Yes, I know kung fu as I smashed 9 Monkeys of Shaolin in one sitting. Is it easy? Yes, but it was so much fun that I couldn’t put it down – even after finishing the story.
A tale of revenge, this side-scrolling beat ’em up features Wei Cheng, a local fisherman who aims to teach some pirates in the olden days how not to mess with his village, slapping them in the face with his rod. No, it’s not that kind of game, but there is a Wang in it.
From Sobaka Studio and Buka Entertainment, these are the duo behind Redeemer – you can read the verdict from today’s sponsor, me, from the review link here. 9 Monkeys of Shaolin is an extension of that bone-crunching close quarter combat, taking everything that worked about its predecessor and making it better.
9 Monkeys of Shaolin PS4 Review
Beat ’em ups haven’t evolved so much over the years. They’re like one-on-one games like Mortal Kombat and UFC 3, or they’re side-scrollers like Streets of Rage 4 and Mother Russia Bleeds. Though it’s relatively easy to pigeonhole a title into one of the two, it’s a safe bet and the type of people picking these games know what to expect and perhaps seek them out.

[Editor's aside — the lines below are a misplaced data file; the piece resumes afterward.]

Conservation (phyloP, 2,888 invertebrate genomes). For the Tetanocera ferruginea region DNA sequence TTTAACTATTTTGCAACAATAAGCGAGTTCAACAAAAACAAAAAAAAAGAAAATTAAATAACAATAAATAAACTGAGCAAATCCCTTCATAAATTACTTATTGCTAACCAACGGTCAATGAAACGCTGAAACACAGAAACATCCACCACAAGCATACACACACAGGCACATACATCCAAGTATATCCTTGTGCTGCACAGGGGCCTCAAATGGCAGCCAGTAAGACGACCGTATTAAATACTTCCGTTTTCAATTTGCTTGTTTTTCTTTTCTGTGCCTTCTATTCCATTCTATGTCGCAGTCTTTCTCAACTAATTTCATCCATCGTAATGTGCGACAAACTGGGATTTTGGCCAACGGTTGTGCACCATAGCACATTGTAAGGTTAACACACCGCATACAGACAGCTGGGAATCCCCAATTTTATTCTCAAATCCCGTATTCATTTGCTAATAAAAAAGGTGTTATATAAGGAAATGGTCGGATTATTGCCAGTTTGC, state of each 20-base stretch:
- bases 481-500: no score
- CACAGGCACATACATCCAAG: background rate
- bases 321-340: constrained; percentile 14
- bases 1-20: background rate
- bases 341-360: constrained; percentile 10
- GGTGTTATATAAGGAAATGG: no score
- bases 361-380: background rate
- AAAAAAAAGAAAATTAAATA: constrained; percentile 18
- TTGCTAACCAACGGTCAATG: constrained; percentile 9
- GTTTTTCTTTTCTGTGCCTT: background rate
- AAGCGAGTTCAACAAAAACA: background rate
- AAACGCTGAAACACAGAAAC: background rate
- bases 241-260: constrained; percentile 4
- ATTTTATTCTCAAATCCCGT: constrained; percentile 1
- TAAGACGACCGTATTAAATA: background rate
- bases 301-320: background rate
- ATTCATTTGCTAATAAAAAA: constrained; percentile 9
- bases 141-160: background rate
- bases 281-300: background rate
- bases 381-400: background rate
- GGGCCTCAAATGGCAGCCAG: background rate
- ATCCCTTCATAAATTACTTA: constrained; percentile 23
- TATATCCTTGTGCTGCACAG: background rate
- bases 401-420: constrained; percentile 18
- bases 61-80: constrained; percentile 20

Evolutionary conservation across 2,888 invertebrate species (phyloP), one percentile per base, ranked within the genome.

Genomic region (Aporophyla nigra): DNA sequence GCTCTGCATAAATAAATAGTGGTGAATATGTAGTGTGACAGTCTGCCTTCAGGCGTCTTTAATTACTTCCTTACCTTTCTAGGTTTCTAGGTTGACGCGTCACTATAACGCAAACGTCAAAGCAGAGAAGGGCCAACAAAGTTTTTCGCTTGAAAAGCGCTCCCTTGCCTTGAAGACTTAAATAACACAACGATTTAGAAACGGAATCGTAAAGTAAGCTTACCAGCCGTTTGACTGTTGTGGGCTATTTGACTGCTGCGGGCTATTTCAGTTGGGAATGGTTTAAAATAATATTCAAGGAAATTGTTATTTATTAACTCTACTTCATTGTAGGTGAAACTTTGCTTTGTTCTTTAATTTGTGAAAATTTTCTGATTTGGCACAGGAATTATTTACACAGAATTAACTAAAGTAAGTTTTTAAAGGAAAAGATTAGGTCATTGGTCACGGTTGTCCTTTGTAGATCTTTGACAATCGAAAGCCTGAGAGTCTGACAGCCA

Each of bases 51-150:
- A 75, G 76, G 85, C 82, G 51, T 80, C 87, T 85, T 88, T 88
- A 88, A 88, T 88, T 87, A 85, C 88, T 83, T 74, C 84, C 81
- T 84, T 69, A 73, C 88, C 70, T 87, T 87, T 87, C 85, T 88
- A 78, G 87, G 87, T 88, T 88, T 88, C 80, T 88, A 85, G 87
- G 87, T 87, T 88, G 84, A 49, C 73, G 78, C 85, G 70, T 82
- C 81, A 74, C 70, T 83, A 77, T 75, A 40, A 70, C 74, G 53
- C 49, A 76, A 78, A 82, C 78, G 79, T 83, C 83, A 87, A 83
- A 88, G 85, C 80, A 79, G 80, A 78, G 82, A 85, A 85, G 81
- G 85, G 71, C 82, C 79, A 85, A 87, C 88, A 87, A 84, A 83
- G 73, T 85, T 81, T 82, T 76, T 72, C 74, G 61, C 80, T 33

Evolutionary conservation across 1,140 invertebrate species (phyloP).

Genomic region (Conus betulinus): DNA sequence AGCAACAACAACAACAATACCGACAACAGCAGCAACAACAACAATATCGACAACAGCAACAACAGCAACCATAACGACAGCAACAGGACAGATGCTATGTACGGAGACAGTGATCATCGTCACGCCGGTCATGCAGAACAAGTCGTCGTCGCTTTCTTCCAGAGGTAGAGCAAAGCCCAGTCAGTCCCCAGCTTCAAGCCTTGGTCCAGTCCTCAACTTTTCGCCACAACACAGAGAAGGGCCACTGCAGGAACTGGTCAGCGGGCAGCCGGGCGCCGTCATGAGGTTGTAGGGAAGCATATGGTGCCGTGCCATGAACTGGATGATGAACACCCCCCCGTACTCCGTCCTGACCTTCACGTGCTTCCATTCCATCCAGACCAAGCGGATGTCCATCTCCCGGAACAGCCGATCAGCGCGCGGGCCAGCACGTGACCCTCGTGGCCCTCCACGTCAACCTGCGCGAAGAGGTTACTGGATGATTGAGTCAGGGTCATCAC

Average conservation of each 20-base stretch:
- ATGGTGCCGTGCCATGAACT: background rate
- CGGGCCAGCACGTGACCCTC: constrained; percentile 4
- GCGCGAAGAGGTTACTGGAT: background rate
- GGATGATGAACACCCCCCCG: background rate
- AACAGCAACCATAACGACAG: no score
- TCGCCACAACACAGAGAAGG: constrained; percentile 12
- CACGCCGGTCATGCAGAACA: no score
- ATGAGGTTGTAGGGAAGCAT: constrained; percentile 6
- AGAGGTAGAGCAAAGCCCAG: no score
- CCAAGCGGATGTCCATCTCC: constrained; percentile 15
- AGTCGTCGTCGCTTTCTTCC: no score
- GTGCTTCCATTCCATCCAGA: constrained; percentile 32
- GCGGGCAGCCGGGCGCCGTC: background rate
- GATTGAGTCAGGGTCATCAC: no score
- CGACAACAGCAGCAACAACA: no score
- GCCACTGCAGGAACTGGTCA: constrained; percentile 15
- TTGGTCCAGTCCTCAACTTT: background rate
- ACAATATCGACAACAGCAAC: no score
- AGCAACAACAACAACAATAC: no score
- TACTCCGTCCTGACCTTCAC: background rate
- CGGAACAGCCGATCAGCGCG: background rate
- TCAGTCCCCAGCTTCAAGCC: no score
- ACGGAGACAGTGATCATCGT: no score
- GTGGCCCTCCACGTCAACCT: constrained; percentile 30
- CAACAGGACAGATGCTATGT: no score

When it comes to side-scrolling and satisfying combat, 9 Monkeys of Shaolin hits on all cylinders. It’s not a complete arcade build of flashing corpses, freshly cooked chicken or arrows advising you to go, but there’s a mix of button bashing and strategy thrown into the mix. There’s also a variety of teas; green, red, yellow (ewww!) and white.
First of all, there’s only one character to choose, though you can unlock a variety of skins such as your peers, bosses and a cameo from Vasily from Redeemer. Note that this is the skin only so the move sets are the same, and voiceovers and character names will only reference Wei.
Wei is a simple fisherman who wants justice, and early on he befriends some monks who teach him the ways of Shaolin and gradually he’s accepted as one of their brothers. Cue plenty of electrifying kung fu moves using a weapon – the staff, plus some kicks for good measure.
Make Me One With Everything
How 9 Monkeys of Shaolin differs from most side-scrollers is the RPG elements and levelling up of skills. This is similar to Redeemer, only you’re more likely to use all the variants on offer.
With the basic stance, you have three forms of attack. Square is a kick that is effective again lightly armoured enemies, and later on, perfect for closing space between an assailant. Triangle is your slash attack which arguably is the most balanced move that causes the rawest damage. The third is circle, which will poke at enemies, giving a little extra reach and cancelling out their attack.
Other than cross for dodging (or with the right equipment, dashing through an enemy with temporary invincibility) these are the basics for building up your Qi, and naturally, defeating your enemy.